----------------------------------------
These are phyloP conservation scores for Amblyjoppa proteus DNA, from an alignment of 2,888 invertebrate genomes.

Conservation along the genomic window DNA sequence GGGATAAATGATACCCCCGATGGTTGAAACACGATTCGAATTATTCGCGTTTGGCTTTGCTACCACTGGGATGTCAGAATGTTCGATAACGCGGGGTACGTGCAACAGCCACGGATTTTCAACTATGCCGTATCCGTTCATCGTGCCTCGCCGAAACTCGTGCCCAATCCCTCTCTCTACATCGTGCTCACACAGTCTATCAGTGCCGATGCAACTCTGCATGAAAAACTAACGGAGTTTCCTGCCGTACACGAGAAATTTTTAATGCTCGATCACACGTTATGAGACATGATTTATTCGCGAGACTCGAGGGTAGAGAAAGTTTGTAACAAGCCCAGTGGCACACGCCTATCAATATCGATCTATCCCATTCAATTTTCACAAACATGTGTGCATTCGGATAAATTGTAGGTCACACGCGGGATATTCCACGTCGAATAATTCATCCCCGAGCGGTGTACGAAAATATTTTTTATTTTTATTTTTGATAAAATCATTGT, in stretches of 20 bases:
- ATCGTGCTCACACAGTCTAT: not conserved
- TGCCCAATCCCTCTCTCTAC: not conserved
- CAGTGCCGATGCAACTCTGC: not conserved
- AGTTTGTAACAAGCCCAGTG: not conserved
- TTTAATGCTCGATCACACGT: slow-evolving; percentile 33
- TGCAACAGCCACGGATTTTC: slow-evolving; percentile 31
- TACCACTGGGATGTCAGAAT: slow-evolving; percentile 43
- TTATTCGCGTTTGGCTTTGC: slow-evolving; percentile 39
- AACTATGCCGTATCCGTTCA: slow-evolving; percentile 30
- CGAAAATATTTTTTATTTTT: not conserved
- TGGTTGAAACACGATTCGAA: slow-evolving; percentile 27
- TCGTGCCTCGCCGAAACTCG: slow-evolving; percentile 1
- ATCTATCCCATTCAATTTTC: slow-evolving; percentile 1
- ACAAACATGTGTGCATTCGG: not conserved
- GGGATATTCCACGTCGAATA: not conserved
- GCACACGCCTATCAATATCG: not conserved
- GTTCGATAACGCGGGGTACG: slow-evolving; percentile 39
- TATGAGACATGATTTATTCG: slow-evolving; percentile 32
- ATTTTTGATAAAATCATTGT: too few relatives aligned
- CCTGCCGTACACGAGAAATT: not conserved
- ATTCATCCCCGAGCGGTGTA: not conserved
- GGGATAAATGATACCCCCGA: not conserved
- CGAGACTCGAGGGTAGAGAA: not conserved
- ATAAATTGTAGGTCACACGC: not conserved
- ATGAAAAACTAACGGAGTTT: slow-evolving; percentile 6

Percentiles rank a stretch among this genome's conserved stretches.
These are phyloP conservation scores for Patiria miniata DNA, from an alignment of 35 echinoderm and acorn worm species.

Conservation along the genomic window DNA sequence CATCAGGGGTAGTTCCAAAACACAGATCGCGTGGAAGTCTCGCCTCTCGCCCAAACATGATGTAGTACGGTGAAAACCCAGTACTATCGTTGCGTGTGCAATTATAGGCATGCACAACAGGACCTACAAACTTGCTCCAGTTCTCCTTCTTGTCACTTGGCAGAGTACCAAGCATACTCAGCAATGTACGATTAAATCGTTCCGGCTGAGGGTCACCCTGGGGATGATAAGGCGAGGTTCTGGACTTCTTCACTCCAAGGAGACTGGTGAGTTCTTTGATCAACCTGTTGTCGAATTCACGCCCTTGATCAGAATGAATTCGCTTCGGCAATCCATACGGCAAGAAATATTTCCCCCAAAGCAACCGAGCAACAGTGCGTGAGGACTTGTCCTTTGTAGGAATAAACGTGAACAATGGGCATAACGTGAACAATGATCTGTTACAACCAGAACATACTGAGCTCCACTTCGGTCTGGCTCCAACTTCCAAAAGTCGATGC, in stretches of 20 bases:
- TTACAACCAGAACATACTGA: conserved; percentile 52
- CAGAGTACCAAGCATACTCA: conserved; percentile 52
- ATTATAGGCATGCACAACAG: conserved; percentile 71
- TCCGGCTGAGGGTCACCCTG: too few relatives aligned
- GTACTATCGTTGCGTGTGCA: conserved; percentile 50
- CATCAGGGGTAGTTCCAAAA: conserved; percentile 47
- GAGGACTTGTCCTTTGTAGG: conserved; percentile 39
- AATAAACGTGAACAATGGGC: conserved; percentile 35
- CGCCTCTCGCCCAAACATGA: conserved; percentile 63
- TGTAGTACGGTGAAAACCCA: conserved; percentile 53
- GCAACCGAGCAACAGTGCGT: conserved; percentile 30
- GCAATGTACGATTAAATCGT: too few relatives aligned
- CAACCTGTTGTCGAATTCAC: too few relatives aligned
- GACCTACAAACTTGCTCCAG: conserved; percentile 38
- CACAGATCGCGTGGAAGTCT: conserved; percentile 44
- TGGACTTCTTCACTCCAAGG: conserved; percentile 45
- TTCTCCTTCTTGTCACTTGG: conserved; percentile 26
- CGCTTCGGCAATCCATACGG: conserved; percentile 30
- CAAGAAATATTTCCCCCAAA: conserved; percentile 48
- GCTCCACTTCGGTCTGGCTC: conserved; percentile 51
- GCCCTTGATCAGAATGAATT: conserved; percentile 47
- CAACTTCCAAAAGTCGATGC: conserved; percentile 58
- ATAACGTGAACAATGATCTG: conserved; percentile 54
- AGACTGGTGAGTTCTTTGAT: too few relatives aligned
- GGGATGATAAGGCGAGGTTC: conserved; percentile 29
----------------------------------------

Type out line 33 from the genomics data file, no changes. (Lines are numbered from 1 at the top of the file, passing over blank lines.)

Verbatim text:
- ATTATAGGCATGCACAACAG: conserved; percentile 71